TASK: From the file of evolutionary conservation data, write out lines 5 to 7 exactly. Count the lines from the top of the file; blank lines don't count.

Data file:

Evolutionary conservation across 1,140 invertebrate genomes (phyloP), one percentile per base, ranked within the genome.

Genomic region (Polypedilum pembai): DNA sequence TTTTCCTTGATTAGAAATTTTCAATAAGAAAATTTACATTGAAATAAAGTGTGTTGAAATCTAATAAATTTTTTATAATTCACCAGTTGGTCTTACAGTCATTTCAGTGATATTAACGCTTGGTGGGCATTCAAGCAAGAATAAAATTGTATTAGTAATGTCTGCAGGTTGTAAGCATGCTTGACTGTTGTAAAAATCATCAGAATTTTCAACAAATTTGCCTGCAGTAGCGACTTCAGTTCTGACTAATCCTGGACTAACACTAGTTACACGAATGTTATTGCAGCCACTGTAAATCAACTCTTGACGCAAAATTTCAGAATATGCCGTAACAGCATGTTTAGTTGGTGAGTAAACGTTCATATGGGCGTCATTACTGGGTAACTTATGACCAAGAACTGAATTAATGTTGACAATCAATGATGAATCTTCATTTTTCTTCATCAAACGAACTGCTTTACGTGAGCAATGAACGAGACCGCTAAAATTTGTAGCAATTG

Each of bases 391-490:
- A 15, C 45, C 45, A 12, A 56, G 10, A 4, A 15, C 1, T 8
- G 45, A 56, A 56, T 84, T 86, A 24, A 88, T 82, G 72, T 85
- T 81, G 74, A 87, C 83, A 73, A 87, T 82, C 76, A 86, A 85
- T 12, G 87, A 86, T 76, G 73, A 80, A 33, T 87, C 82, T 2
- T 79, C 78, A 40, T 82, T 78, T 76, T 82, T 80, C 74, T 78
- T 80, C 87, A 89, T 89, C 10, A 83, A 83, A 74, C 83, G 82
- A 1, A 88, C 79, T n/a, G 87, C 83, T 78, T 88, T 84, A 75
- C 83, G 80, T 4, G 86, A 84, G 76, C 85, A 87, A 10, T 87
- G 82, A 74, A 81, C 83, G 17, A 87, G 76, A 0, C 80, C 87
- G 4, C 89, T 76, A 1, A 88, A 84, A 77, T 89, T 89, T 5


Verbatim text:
- G 45, A 56, A 56, T 84, T 86, A 24, A 88, T 82, G 72, T 85
- T 81, G 74, A 87, C 83, A 73, A 87, T 82, C 76, A 86, A 85
- T 12, G 87, A 86, T 76, G 73, A 80, A 33, T 87, C 82, T 2